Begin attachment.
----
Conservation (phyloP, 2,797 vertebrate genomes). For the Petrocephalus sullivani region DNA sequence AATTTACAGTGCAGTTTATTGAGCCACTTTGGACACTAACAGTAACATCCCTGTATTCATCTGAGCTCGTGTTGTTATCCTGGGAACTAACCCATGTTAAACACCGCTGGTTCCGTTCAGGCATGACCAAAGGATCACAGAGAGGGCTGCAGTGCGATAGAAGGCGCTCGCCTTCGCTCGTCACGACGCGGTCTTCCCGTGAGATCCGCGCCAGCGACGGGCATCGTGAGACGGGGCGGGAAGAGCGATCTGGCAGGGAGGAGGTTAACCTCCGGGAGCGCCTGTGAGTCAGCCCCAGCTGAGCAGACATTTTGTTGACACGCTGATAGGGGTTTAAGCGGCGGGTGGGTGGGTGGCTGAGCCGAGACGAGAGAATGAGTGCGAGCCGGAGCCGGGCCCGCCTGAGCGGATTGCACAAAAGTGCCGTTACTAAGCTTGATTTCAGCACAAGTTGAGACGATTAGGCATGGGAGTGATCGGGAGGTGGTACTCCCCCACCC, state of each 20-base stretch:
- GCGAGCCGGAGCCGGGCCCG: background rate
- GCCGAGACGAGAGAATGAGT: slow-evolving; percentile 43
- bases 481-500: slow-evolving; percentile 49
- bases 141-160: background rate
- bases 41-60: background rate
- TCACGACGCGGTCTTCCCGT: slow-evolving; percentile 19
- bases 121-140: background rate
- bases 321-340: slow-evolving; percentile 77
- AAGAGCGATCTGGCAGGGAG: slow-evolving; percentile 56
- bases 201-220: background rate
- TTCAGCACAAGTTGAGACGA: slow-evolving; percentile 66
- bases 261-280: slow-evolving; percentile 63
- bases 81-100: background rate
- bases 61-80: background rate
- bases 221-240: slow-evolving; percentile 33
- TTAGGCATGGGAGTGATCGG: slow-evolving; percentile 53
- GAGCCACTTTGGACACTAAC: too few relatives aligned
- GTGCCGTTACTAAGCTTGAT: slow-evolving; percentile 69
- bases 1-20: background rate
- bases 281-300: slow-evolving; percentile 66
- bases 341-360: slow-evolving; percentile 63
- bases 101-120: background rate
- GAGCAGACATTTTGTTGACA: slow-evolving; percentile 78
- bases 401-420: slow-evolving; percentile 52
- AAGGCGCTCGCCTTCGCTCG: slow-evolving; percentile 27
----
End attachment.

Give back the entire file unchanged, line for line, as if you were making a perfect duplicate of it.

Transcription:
Conservation (phyloP, 2,797 vertebrate genomes). For the Petrocephalus sullivani region DNA sequence AATTTACAGTGCAGTTTATTGAGCCACTTTGGACACTAACAGTAACATCCCTGTATTCATCTGAGCTCGTGTTGTTATCCTGGGAACTAACCCATGTTAAACACCGCTGGTTCCGTTCAGGCATGACCAAAGGATCACAGAGAGGGCTGCAGTGCGATAGAAGGCGCTCGCCTTCGCTCGTCACGACGCGGTCTTCCCGTGAGATCCGCGCCAGCGACGGGCATCGTGAGACGGGGCGGGAAGAGCGATCTGGCAGGGAGGAGGTTAACCTCCGGGAGCGCCTGTGAGTCAGCCCCAGCTGAGCAGACATTTTGTTGACACGCTGATAGGGGTTTAAGCGGCGGGTGGGTGGGTGGCTGAGCCGAGACGAGAGAATGAGTGCGAGCCGGAGCCGGGCCCGCCTGAGCGGATTGCACAAAAGTGCCGTTACTAAGCTTGATTTCAGCACAAGTTGAGACGATTAGGCATGGGAGTGATCGGGAGGTGGTACTCCCCCACCC, state of each 20-base stretch:
- GCGAGCCGGAGCCGGGCCCG: background rate
- GCCGAGACGAGAGAATGAGT: slow-evolving; percentile 43
- bases 481-500: slow-evolving; percentile 49
- bases 141-160: background rate
- bases 41-60: background rate
- TCACGACGCGGTCTTCCCGT: slow-evolving; percentile 19
- bases 121-140: background rate
- bases 321-340: slow-evolving; percentile 77
- AAGAGCGATCTGGCAGGGAG: slow-evolving; percentile 56
- bases 201-220: background rate
- TTCAGCACAAGTTGAGACGA: slow-evolving; percentile 66
- bases 261-280: slow-evolving; percentile 63
- bases 81-100: background rate
- bases 61-80: background rate
- bases 221-240: slow-evolving; percentile 33
- TTAGGCATGGGAGTGATCGG: slow-evolving; percentile 53
- GAGCCACTTTGGACACTAAC: too few relatives aligned
- GTGCCGTTACTAAGCTTGAT: slow-evolving; percentile 69
- bases 1-20: background rate
- bases 281-300: slow-evolving; percentile 66
- bases 341-360: slow-evolving; percentile 63
- bases 101-120: background rate
- GAGCAGACATTTTGTTGACA: slow-evolving; percentile 78
- bases 401-420: slow-evolving; percentile 52
- AAGGCGCTCGCCTTCGCTCG: slow-evolving; percentile 27